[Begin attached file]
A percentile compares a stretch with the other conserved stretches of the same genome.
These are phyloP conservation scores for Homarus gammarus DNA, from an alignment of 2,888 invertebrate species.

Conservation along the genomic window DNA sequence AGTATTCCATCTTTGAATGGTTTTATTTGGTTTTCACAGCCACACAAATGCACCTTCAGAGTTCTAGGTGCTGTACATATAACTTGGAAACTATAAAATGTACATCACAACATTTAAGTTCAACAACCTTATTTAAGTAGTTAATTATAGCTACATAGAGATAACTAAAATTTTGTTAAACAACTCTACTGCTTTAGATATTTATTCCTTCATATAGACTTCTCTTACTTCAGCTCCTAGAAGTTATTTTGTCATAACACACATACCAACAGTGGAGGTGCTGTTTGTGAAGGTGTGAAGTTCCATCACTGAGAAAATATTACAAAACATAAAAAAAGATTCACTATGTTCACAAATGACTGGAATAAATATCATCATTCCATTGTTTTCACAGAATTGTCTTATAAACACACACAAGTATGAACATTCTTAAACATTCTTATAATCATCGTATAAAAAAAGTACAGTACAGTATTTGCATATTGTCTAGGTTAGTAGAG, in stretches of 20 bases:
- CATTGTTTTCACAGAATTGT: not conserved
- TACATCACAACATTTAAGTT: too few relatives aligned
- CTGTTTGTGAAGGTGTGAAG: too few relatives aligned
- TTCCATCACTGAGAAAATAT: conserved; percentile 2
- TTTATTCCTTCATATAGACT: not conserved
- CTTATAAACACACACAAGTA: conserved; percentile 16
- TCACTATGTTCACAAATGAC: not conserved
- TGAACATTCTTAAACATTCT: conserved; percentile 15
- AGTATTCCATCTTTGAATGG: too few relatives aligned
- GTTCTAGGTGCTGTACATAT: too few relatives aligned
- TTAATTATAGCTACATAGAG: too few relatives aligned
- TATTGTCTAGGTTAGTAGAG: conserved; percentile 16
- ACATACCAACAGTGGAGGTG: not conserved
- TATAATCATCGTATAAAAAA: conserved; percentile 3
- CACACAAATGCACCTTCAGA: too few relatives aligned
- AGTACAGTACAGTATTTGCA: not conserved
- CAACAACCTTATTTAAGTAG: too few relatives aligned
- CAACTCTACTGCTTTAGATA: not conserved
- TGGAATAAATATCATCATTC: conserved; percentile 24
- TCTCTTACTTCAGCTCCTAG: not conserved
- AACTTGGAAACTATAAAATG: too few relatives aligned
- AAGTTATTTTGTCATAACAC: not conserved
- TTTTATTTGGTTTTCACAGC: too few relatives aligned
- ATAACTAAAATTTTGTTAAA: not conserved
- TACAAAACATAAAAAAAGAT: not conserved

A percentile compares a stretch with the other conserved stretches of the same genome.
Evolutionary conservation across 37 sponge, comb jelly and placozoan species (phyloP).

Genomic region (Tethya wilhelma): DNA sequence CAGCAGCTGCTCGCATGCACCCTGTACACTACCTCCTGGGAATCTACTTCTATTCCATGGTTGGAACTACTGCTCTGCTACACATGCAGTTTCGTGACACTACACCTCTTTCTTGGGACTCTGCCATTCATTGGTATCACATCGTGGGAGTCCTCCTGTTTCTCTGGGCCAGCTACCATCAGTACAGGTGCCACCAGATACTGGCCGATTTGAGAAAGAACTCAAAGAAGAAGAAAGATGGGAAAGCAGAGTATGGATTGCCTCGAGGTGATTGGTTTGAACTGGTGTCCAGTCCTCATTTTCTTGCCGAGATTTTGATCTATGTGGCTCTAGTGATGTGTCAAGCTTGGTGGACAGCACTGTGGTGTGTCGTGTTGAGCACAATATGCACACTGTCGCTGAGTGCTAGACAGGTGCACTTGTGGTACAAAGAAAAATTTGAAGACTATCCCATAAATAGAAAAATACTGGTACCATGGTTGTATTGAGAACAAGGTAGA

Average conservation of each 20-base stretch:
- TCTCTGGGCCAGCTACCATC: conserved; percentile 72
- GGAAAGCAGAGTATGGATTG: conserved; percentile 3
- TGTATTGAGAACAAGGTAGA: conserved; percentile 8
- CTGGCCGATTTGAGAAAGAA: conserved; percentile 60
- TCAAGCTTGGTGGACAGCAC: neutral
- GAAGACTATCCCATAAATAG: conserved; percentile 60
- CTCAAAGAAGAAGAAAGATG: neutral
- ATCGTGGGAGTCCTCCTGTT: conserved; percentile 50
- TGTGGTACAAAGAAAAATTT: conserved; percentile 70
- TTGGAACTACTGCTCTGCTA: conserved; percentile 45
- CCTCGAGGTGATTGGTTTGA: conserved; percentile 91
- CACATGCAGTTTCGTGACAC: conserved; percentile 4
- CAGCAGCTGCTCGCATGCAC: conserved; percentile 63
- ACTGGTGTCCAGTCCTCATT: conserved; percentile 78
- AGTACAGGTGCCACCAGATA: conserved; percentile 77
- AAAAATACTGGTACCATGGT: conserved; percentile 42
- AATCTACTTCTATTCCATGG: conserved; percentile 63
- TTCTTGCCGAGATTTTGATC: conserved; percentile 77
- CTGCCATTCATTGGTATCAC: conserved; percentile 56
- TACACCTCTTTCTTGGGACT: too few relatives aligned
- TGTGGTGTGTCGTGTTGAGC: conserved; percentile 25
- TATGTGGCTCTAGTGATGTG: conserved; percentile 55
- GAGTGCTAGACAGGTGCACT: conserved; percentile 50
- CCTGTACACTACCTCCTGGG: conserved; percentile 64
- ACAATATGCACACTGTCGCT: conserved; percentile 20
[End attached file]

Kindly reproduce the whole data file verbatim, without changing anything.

A percentile compares a stretch with the other conserved stretches of the same genome.
These are phyloP conservation scores for Homarus gammarus DNA, from an alignment of 2,888 invertebrate species.

Conservation along the genomic window DNA sequence AGTATTCCATCTTTGAATGGTTTTATTTGGTTTTCACAGCCACACAAATGCACCTTCAGAGTTCTAGGTGCTGTACATATAACTTGGAAACTATAAAATGTACATCACAACATTTAAGTTCAACAACCTTATTTAAGTAGTTAATTATAGCTACATAGAGATAACTAAAATTTTGTTAAACAACTCTACTGCTTTAGATATTTATTCCTTCATATAGACTTCTCTTACTTCAGCTCCTAGAAGTTATTTTGTCATAACACACATACCAACAGTGGAGGTGCTGTTTGTGAAGGTGTGAAGTTCCATCACTGAGAAAATATTACAAAACATAAAAAAAGATTCACTATGTTCACAAATGACTGGAATAAATATCATCATTCCATTGTTTTCACAGAATTGTCTTATAAACACACACAAGTATGAACATTCTTAAACATTCTTATAATCATCGTATAAAAAAAGTACAGTACAGTATTTGCATATTGTCTAGGTTAGTAGAG, in stretches of 20 bases:
- CATTGTTTTCACAGAATTGT: not conserved
- TACATCACAACATTTAAGTT: too few relatives aligned
- CTGTTTGTGAAGGTGTGAAG: too few relatives aligned
- TTCCATCACTGAGAAAATAT: conserved; percentile 2
- TTTATTCCTTCATATAGACT: not conserved
- CTTATAAACACACACAAGTA: conserved; percentile 16
- TCACTATGTTCACAAATGAC: not conserved
- TGAACATTCTTAAACATTCT: conserved; percentile 15
- AGTATTCCATCTTTGAATGG: too few relatives aligned
- GTTCTAGGTGCTGTACATAT: too few relatives aligned
- TTAATTATAGCTACATAGAG: too few relatives aligned
- TATTGTCTAGGTTAGTAGAG: conserved; percentile 16
- ACATACCAACAGTGGAGGTG: not conserved
- TATAATCATCGTATAAAAAA: conserved; percentile 3
- CACACAAATGCACCTTCAGA: too few relatives aligned
- AGTACAGTACAGTATTTGCA: not conserved
- CAACAACCTTATTTAAGTAG: too few relatives aligned
- CAACTCTACTGCTTTAGATA: not conserved
- TGGAATAAATATCATCATTC: conserved; percentile 24
- TCTCTTACTTCAGCTCCTAG: not conserved
- AACTTGGAAACTATAAAATG: too few relatives aligned
- AAGTTATTTTGTCATAACAC: not conserved
- TTTTATTTGGTTTTCACAGC: too few relatives aligned
- ATAACTAAAATTTTGTTAAA: not conserved
- TACAAAACATAAAAAAAGAT: not conserved

A percentile compares a stretch with the other conserved stretches of the same genome.
Evolutionary conservation across 37 sponge, comb jelly and placozoan species (phyloP).

Genomic region (Tethya wilhelma): DNA sequence CAGCAGCTGCTCGCATGCACCCTGTACACTACCTCCTGGGAATCTACTTCTATTCCATGGTTGGAACTACTGCTCTGCTACACATGCAGTTTCGTGACACTACACCTCTTTCTTGGGACTCTGCCATTCATTGGTATCACATCGTGGGAGTCCTCCTGTTTCTCTGGGCCAGCTACCATCAGTACAGGTGCCACCAGATACTGGCCGATTTGAGAAAGAACTCAAAGAAGAAGAAAGATGGGAAAGCAGAGTATGGATTGCCTCGAGGTGATTGGTTTGAACTGGTGTCCAGTCCTCATTTTCTTGCCGAGATTTTGATCTATGTGGCTCTAGTGATGTGTCAAGCTTGGTGGACAGCACTGTGGTGTGTCGTGTTGAGCACAATATGCACACTGTCGCTGAGTGCTAGACAGGTGCACTTGTGGTACAAAGAAAAATTTGAAGACTATCCCATAAATAGAAAAATACTGGTACCATGGTTGTATTGAGAACAAGGTAGA

Average conservation of each 20-base stretch:
- TCTCTGGGCCAGCTACCATC: conserved; percentile 72
- GGAAAGCAGAGTATGGATTG: conserved; percentile 3
- TGTATTGAGAACAAGGTAGA: conserved; percentile 8
- CTGGCCGATTTGAGAAAGAA: conserved; percentile 60
- TCAAGCTTGGTGGACAGCAC: neutral
- GAAGACTATCCCATAAATAG: conserved; percentile 60
- CTCAAAGAAGAAGAAAGATG: neutral
- ATCGTGGGAGTCCTCCTGTT: conserved; percentile 50
- TGTGGTACAAAGAAAAATTT: conserved; percentile 70
- TTGGAACTACTGCTCTGCTA: conserved; percentile 45
- CCTCGAGGTGATTGGTTTGA: conserved; percentile 91
- CACATGCAGTTTCGTGACAC: conserved; percentile 4
- CAGCAGCTGCTCGCATGCAC: conserved; percentile 63
- ACTGGTGTCCAGTCCTCATT: conserved; percentile 78
- AGTACAGGTGCCACCAGATA: conserved; percentile 77
- AAAAATACTGGTACCATGGT: conserved; percentile 42
- AATCTACTTCTATTCCATGG: conserved; percentile 63
- TTCTTGCCGAGATTTTGATC: conserved; percentile 77
- CTGCCATTCATTGGTATCAC: conserved; percentile 56
- TACACCTCTTTCTTGGGACT: too few relatives aligned
- TGTGGTGTGTCGTGTTGAGC: conserved; percentile 25
- TATGTGGCTCTAGTGATGTG: conserved; percentile 55
- GAGTGCTAGACAGGTGCACT: conserved; percentile 50
- CCTGTACACTACCTCCTGGG: conserved; percentile 64
- ACAATATGCACACTGTCGCT: conserved; percentile 20